I just finished reading Philip Yancey’s Soul Survivor and instead of writing a normal book review (I have taken a book review hiatus, I will eventually write more) I will instead take his advice in the epilogue and reflect on those God has used to guide me in my journey in pursuing Christ.
Yancey has some odd mentors in his book that initially caused some worry on my part, but after he tells his story about growing up in a hate-filled fundamentalist church (not all fit this category but his certainly did) he struggled to trust the church or even God. We all have struggles and obstacles to faith. These may come from the rebellious nature of our own hearts or from the suffering that results from living in a fallen world or even from the enemy of our souls. Yet the journey is often confusing and with every believer it is unique and tangled, so bear with me for a few paragraphs while I take Yancey’s advice and reflect on my mentors in the faith.
First I must acknowledge the influence of my parents - Mom taught me to love - she thinks that she’s not very good at expressing love. Yet all of her sons have felt loved and learned from Mom how to share love in meaningful ways. Dad taught me how to be a man - that manhood doesn’t consist of grunting and spitting but rather is fundamentally about taking responsibility and being willing to sacrifice for others (in Dad’s case sometimes to a fault, sorry Dad but its true).
Second I would point to J.R.R. Tolkien. When I was in the sixth grade I stumbled across the Hobbit and was immediately hooked. I then went on to read the Lord of the Rings of course. What I learned from Tolkien was from his portrayal of heroes. Throughout my younger years (and to this day) my understanding of what a hero was came from Tolkien, one who courageously does what is necessary even when it means a great deal of suffering by one for others. This was what really captivated me. Seeing poor little Frodo suffering alone to save all of middle earth, that is epic heroism. Repentant Boromir fighting to the death so the little one’s can escape. I didn’t know it at the time but these are Christ-like heroes. In shaping my understanding of a hero, in some measure, Tolkien softened my heart to hear about the work of Christ.
Third (bear with me) is the Dalai Llama. In my junior year of high school I was once again prowling through the library (boy I was a nerd) and came across a book by the Dalai Llama where in very basic terms he explained what Buddhism was. I began reading there in the aisle and was captivated. He was answering questions from his perspective that I had never once thought to ask. I checked out the book and checked it out repeatedly for the next year. To a few friends I declared myself a Buddhist (sorry Mom and Dad). The positive that came out of this deception (for I became convinced that Buddhism is not true and actually does a very poor job of answering the big questions) was that I began thinking about spiritual things. I don’t think that before that moment I had ever had a spiritual thought in my life. So it was a kind of back-handed blessing, good coming out of darkness.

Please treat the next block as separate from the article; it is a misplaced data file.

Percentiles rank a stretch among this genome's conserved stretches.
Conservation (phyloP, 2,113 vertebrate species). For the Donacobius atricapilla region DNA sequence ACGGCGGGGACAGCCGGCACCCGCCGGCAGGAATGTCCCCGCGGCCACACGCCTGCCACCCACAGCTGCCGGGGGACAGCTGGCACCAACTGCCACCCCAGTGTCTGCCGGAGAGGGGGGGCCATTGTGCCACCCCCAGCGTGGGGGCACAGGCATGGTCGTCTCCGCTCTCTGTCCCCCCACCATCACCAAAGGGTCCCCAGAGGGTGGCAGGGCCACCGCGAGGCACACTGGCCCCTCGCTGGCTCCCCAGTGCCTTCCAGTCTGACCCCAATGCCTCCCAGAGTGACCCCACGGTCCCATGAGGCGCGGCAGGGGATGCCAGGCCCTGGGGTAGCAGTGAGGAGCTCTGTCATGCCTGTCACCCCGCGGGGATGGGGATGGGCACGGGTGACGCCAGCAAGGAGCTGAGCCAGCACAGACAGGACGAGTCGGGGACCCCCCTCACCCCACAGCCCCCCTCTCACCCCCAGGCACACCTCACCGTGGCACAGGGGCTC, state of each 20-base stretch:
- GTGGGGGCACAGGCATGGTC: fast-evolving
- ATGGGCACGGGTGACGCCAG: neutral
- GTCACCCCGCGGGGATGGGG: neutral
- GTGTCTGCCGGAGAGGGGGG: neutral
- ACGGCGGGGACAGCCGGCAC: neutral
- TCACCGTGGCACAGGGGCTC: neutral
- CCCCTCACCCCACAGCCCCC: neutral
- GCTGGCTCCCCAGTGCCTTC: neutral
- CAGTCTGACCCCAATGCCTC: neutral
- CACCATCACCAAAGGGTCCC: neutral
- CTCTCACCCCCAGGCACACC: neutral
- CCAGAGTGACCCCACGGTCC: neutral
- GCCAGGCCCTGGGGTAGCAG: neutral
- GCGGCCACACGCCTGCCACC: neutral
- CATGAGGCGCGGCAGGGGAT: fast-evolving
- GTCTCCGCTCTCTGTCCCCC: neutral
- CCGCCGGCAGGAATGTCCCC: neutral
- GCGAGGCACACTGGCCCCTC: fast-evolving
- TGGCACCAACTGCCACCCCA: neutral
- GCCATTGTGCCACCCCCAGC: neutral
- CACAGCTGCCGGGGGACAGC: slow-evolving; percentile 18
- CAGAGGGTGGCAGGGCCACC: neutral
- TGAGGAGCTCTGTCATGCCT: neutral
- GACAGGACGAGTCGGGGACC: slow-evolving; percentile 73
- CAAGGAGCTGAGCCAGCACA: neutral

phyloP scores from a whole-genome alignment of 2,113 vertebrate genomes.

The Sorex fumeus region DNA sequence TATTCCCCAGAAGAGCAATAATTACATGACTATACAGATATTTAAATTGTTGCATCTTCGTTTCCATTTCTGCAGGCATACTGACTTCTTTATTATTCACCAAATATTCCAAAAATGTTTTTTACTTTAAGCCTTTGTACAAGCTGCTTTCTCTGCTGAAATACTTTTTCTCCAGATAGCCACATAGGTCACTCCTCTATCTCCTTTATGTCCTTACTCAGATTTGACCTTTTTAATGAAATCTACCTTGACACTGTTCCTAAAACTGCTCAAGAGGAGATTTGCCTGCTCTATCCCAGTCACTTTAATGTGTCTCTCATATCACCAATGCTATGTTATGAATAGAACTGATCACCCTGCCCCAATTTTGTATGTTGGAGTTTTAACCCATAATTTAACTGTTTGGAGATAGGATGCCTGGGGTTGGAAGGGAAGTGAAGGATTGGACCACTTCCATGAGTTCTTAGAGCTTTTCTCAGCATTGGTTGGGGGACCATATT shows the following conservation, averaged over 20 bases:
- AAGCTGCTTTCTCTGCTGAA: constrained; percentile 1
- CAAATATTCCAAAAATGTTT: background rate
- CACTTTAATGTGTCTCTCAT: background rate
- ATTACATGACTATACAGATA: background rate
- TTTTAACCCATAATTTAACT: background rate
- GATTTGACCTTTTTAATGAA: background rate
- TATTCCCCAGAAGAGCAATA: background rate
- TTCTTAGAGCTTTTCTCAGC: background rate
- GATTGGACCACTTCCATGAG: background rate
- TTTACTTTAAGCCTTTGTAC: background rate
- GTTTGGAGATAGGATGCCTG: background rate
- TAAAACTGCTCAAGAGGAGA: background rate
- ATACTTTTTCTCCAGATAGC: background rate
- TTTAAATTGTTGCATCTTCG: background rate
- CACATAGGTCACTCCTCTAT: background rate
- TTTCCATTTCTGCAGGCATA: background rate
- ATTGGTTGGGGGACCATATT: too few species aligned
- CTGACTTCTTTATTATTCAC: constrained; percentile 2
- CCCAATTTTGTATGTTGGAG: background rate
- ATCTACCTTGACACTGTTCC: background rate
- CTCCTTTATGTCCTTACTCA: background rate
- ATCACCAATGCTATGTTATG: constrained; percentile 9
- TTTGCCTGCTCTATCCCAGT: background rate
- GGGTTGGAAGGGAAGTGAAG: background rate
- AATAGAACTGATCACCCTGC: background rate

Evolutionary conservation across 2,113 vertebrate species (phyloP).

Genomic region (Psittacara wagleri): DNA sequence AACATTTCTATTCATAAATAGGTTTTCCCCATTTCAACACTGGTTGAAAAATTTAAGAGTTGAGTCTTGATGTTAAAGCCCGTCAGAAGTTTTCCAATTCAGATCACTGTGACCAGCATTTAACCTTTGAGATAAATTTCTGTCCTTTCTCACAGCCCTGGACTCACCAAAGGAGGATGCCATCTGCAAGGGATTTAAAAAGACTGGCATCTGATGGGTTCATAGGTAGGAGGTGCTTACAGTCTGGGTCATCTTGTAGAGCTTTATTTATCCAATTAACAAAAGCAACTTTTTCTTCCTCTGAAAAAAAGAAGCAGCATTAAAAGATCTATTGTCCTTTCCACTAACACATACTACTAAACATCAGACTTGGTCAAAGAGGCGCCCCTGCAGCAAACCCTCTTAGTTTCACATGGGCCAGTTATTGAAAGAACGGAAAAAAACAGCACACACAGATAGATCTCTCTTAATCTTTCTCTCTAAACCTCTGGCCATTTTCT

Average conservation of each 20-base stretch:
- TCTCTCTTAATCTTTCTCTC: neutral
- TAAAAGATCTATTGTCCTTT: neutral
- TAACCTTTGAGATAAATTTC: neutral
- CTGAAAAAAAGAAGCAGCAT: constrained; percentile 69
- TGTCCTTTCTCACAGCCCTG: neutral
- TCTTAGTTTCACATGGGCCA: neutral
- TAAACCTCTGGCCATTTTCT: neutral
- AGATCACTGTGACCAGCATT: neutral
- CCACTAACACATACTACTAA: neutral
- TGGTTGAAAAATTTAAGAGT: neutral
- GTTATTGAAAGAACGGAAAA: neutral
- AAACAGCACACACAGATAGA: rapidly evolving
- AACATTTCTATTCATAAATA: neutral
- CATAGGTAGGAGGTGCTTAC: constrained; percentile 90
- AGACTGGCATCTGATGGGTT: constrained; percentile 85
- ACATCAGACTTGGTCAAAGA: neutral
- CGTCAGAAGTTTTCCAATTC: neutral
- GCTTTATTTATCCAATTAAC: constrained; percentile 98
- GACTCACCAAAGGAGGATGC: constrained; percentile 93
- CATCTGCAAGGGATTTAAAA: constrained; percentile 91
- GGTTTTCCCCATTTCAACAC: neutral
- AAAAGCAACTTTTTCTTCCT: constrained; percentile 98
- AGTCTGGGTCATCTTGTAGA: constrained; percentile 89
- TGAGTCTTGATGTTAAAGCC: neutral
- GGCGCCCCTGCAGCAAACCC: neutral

Fourth was John Lucas. John was the first person ever to invite me to any kind of Christian function. I had never been invited to church or BSU or anything like it in my life. Yet John took me to these meetings and shared the Gospel with me and after I became a Christian (and to this day) John has served as a guide and mentor to me as I strive to follow my crucified savior.
Paul Badgett was important for the biggest reason that it was under his preaching that I came to faith in Christ. But also Paul was faithful to proclaim the beautiful gospel simply and clearly week after week. Thank you Paul for feeding me the gospel.
Erwin Lutzer’s book Doctrine’s that Divide was the book that showed me that theology really does matter. That what we believe really does matter. This was the book that God used to kill all the post-modernism left in me.
Now I want to close with a few honorable mentions. Josh Owen allowed me to watch him be a pastor, husband, father, and theologian. He showed me that we can be all these things without neglecting our churches or our families, thank you Josh. Francis Schaeffer showed me that the Christian faith was intellectually beautiful and extremely logical, that we are not leaping into the dark. Mark Helton has shown me how to suffer with grace. My matchless wife has shown me the power of forgiveness and love (she has had much to forgive and little to find worthy of love).
PS - Yancey's book is a great read. His writing ability made this book hard to put down. But most of all the strange path that God used in bringing him safely into the fold was captivating. A worthy read and I've been inspired to read more by Yancey.